Avoid trigger foods. Eat bland, safe foods.

The goal is to help your digestive system recover, so limiting foods that may be irritating can help your system’s inflammatory response calm down. Conventional dairy products, foods that have potential allergens (e.g., nuts and shellfish), processed fats and oils, added sugar and sweeteners, caffeine, and alcohol – are helpful to avoid if you have diarrhea. Also, you might want to eat smaller amounts spread throughout the day so as not to overload your digestive system while it is irritated.

Bland foods, like broth, eggs, apples, bananas, potatoes, may be easier on your tummy, and plant foods provide fiber to help add bulk to your stool. Fresh fruits and vegetables also replenish lost fluids and electrolytes.

Additionally, flaxseed oil in small amounts is a known antidiarrheal agent.

Raw honey and ginger added to herbal tea can also reduce GI irritation and soothe your tummy.

 

Stay hydrated.

Dehydration can be lethal, so make sure to replenish lost electrolytes and fluids. Bone broth is a great solution. It contains minerals in a ready-to-absorb form, so they’re the best source for electrolytes. When you stay hydrated, you’ll be able to combat weakness, fatigue, and lightheadedness when you have diarrhea.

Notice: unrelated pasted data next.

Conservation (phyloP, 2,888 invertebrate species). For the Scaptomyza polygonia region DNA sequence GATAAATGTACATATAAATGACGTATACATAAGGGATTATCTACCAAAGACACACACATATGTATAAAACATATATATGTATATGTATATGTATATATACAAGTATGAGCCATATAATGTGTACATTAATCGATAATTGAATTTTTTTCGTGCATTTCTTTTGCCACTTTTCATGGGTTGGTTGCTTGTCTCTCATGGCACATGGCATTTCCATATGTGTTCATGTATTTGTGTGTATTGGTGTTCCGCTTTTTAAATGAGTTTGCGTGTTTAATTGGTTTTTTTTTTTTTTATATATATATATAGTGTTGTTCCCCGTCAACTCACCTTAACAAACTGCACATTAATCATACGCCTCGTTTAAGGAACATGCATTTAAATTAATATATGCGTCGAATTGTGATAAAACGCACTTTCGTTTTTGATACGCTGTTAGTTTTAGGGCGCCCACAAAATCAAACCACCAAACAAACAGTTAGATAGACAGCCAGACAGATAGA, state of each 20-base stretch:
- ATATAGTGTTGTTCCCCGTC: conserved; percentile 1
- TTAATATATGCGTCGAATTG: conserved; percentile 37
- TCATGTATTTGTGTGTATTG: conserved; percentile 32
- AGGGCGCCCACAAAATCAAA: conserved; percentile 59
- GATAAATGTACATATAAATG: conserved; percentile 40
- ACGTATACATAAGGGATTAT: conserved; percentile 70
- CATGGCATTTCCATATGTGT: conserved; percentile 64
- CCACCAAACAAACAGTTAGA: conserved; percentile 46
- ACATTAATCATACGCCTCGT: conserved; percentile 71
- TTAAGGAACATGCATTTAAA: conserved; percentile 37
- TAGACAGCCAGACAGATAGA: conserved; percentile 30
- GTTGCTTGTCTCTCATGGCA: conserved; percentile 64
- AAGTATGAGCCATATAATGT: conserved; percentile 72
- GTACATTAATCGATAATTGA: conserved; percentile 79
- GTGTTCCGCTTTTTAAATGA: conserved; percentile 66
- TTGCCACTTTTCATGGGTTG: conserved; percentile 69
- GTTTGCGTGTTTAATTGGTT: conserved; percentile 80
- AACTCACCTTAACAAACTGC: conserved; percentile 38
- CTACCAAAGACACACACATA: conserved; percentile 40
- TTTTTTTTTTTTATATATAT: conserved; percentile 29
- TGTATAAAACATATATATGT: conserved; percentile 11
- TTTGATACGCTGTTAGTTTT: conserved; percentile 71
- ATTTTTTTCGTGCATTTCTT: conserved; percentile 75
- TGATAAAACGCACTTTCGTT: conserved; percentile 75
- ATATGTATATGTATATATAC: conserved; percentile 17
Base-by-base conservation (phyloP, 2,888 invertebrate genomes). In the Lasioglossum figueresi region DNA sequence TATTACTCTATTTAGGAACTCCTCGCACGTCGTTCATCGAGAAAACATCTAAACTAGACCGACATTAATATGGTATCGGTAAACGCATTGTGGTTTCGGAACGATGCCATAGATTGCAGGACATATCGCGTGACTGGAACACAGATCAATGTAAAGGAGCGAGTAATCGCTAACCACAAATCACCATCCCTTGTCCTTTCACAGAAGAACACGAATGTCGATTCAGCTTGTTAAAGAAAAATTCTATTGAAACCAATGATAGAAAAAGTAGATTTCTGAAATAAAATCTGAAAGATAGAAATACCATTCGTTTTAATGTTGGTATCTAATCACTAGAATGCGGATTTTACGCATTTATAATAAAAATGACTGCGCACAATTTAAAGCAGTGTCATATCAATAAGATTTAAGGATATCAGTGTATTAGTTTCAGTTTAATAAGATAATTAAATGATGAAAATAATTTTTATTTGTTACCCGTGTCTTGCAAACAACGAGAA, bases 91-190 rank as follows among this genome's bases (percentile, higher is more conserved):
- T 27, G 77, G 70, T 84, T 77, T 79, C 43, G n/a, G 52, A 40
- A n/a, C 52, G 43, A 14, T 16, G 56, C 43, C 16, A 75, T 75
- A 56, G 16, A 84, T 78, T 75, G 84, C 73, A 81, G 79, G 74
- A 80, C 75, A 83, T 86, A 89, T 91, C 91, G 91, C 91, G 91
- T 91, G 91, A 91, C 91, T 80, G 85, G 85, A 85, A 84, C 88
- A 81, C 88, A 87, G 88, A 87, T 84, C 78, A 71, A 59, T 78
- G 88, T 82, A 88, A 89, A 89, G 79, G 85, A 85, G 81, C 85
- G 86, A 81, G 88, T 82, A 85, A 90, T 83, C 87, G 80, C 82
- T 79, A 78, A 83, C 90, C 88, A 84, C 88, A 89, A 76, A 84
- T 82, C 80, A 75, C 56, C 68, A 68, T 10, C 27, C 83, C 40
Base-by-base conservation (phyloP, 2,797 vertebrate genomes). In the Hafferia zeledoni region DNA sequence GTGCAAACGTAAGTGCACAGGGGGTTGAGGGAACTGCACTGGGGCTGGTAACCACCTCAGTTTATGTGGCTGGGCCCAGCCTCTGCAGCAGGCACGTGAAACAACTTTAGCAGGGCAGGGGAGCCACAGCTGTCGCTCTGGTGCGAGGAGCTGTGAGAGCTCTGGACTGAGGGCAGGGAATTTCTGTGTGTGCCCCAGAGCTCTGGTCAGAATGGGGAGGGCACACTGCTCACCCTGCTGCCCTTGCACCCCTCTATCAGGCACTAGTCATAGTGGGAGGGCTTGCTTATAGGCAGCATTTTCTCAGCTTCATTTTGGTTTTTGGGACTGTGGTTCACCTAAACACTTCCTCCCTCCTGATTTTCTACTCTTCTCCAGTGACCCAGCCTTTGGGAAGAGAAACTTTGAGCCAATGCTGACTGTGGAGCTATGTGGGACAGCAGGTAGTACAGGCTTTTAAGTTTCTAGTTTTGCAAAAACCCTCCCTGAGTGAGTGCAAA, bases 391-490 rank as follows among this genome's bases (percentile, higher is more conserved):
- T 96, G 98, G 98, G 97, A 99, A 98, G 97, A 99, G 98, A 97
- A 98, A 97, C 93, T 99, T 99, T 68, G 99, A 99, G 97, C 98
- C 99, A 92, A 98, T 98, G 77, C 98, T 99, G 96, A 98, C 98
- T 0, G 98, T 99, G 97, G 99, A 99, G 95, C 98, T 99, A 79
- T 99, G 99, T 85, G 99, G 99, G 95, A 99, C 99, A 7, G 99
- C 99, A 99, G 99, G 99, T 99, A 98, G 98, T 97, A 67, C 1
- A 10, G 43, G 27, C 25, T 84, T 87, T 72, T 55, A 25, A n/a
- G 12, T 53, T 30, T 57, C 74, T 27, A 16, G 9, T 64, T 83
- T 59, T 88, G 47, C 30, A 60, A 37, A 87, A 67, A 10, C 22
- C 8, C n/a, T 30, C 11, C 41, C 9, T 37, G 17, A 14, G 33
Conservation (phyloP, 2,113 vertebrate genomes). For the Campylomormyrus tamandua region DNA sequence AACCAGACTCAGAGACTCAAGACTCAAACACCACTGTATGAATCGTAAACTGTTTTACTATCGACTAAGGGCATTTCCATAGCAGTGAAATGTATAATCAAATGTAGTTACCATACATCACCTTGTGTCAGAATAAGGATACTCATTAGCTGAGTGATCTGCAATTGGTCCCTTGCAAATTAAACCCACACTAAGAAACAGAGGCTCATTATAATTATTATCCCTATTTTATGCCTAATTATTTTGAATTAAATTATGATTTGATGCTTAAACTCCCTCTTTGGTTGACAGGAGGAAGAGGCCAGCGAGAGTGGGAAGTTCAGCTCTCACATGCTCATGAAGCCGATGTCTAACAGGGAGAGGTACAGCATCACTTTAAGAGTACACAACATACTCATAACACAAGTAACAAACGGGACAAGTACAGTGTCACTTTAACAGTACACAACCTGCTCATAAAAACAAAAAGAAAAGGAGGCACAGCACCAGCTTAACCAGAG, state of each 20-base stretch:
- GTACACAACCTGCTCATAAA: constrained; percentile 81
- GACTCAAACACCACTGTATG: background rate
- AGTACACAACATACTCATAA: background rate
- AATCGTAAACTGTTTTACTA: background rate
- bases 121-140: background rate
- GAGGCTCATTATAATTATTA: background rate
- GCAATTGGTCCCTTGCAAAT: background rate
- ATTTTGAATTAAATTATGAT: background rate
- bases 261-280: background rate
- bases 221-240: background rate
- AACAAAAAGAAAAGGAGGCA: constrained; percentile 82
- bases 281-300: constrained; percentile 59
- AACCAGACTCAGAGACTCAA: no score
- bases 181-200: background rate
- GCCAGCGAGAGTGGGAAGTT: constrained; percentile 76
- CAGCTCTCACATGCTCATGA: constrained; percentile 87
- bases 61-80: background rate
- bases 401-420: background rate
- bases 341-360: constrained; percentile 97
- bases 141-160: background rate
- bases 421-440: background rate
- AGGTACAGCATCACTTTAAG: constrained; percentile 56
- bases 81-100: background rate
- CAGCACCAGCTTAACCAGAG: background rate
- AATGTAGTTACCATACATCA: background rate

Herbal teas, as long as they are not caffeinated, are also great because they can help in soothing the stomach. Homemade fruit ice pops, coconut water (depends on your case), and fresh vegetable juice are other options.

Aim for 16 ounces of fluids every hour to prevent dehydration. Pay attention to how thirsty you are and what color your urine is. You want your urine to be light yellow. Drink more when you don’t urinate or your urine is little and dark yellow and your thirst is severe.

Supplement.

To recolonize the colon with good microbes, take probiotics either in supplement form or fermented foods such as sauerkraut and kimchi. Other supplements like glutamine powder, which can help repair the GI tract, may also be helpful but it is good to discuss this with a health practitioner to determine if it is appropriate for you and in what amount. Glutamine is a compound that is also found in bone broth.

Peppermint essential oil.

The peppermint essential oil contains compounds that counteract spasms by blocking calcium channels within the smooth muscles of the intestines. Thus, peppermint essential oil can help stop abdominal cramping and pains. This oil also reduces bowel inflammation and loose stools.